Portage County residents discuss environmental concerns attached to fracking

Courtney Kerrigan

KentWired Video

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Randolph resident Steve Kitchen found dark, blueish grey clay plugging his water well filter after a hydraulic fracturing well began drilling two miles from his home.

A month later the filter burnt out and cost $552 to replace.

“I’ve been there 20 years. When they put the well in, I had problems,” Kitchen said at a public meeting Wednesday night. “If it can reach me, it can reach you.”

Kitchen was one of many residents at Randolph Township’s community center to discuss the weight of fracking in the area.

Hydraulic fracturing is the extracting of natural gas and oil by drilling thousands of feet below Earth’s surface and blasting a mixture of water, sand and chemicals to break up the shale formation.

As fracking makes its way into Ohio, residents are worried about potential negative implications that come with it – one of which is the lack of control township trustees have over the matter.

Portage County prosecutor Chris Meduri was at the meeting to explain that the township is exempt from authority in oil drilling. In 2004, the General Assembly took that right away from local governments.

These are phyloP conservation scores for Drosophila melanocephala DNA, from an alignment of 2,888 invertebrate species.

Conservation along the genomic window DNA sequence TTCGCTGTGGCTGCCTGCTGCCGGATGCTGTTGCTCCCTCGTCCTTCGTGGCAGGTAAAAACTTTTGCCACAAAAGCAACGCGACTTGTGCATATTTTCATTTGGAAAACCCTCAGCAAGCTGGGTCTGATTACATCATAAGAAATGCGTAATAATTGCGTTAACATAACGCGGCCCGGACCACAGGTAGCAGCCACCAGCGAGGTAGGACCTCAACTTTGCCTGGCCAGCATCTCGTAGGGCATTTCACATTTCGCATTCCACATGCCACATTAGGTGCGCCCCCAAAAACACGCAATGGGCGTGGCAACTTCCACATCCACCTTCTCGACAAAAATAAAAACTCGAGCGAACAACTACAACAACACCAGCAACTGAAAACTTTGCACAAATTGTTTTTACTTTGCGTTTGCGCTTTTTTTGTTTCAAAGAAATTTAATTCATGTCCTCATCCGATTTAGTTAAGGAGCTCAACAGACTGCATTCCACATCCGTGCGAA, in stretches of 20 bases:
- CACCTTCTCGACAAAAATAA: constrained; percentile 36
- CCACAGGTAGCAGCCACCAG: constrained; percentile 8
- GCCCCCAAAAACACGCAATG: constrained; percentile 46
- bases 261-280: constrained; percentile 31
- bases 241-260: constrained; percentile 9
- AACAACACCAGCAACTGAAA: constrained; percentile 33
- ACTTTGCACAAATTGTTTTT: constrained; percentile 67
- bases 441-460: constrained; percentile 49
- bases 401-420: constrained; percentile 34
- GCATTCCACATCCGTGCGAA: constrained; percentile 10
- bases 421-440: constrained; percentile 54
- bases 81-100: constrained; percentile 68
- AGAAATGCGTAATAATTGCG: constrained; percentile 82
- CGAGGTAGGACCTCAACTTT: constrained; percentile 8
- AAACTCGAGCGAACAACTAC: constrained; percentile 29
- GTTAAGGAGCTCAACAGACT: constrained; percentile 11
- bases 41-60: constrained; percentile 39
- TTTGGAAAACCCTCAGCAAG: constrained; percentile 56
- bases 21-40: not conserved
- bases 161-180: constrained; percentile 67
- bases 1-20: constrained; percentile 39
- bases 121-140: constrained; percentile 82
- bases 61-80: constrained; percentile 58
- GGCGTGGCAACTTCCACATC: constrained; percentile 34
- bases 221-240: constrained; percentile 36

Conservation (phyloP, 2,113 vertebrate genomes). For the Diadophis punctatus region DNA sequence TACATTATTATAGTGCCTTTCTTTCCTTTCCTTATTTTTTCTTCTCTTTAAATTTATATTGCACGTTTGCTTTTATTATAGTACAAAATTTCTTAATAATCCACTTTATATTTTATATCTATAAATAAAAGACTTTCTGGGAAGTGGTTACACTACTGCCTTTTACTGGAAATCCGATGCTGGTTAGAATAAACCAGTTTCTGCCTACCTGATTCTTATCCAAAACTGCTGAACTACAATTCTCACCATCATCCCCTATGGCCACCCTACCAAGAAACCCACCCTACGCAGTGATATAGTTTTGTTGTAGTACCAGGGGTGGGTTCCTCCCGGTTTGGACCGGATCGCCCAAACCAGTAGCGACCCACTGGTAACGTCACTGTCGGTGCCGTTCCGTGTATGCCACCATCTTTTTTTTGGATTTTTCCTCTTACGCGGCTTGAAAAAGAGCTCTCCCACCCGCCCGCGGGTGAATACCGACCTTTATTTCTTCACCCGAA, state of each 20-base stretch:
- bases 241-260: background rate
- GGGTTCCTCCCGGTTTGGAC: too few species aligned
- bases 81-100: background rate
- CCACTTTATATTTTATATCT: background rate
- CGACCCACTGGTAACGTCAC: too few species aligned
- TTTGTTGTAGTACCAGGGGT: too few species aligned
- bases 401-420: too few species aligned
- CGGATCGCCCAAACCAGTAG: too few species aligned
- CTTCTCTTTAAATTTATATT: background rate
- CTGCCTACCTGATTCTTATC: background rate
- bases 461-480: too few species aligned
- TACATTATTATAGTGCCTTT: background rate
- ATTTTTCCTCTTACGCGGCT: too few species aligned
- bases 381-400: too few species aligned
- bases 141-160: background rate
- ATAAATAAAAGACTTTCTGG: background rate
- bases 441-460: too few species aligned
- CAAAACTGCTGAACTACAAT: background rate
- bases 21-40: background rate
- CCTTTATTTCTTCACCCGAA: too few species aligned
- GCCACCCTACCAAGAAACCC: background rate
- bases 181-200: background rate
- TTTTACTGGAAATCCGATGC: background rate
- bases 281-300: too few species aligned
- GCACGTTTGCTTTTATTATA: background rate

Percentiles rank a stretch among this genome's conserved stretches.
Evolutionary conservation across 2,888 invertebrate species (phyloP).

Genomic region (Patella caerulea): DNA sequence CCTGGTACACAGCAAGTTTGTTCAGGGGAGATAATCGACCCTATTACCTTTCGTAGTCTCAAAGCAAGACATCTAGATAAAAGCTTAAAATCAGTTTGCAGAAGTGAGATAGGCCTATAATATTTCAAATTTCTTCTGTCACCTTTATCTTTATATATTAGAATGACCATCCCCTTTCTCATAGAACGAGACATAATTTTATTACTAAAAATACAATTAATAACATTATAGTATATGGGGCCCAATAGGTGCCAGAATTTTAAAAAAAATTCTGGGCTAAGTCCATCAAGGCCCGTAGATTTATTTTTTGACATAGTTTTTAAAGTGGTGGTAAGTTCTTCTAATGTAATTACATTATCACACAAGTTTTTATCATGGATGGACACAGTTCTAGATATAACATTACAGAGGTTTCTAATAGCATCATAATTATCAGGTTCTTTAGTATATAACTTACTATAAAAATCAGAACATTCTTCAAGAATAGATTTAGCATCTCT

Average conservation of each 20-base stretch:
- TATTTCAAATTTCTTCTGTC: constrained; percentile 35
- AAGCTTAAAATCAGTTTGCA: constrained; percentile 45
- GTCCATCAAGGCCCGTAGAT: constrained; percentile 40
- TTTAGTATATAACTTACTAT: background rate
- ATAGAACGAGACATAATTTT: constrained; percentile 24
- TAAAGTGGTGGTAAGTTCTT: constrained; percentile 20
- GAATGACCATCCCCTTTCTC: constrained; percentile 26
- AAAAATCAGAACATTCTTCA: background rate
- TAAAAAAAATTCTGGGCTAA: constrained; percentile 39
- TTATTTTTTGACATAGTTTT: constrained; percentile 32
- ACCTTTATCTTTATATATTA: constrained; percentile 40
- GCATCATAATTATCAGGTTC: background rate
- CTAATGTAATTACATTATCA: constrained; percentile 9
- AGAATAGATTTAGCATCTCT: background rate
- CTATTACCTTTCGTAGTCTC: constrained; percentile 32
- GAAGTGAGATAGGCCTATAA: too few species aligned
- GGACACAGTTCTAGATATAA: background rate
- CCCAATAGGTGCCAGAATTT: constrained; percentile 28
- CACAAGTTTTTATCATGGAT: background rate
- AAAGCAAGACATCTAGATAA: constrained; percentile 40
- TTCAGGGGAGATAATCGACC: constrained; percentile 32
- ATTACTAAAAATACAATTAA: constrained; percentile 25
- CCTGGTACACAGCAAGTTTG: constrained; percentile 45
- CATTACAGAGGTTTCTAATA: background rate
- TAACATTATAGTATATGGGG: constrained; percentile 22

Trustees can’t do a thing about fracking, except host a meeting to shed light on both sides of the issue.

Rhonda Reda, executive director of Ohio Oil and Gas Energy Education Program, presented a slideshow defending and explaining what the non-profit does, including teacher workshops, science fairs, scholarship programs and fire training.

“The reality is, 20 percent of our electricity today is just computers,” Reda said, who lives just a half mile from a fracking well in Lincoln County.

She stressed the need America has for its energy to come from fossil fuels and for the amount of jobs fracking will bring, describing the reopening of Youngstown steel mills and hiring opportunities in railroad.

“We need to reduce our reliance on foreign energy,” Reda said.

Dan Lincoln, associate for Northeast Ohio Gas Accountability Project, saw it differently. He and Randolph resident Newt Engle emphasized the importance of residents doing their own research.

Lincoln focused on air pollution and water contamination thought to be a result of the fracking process.

He described the flow back of fracking water to possibly be radioactive. It picks up harmful chemicals from the shale, making the water more harmful coming back up than it was going down.

Engle’s wife, Sandy, is a member of Preserve Rural Randolph and said they chose not to sign a lease to have their land drilled.

“We have nothing to gain or loose,” she said. “We are telling the truth, the whole truth.”

Lincoln added the advantage Ohio has in being the last place of many to be drilled.

“If you don’t think this is going to happen, you’re not living in Ohio. This is where we’re headed,” Lincoln said pointing to a picture of rural Wyoming spotted with wells.

The next meeting will be Feb. 2 at 7 p.m. in the community center where residents will present a community Bill of Rights.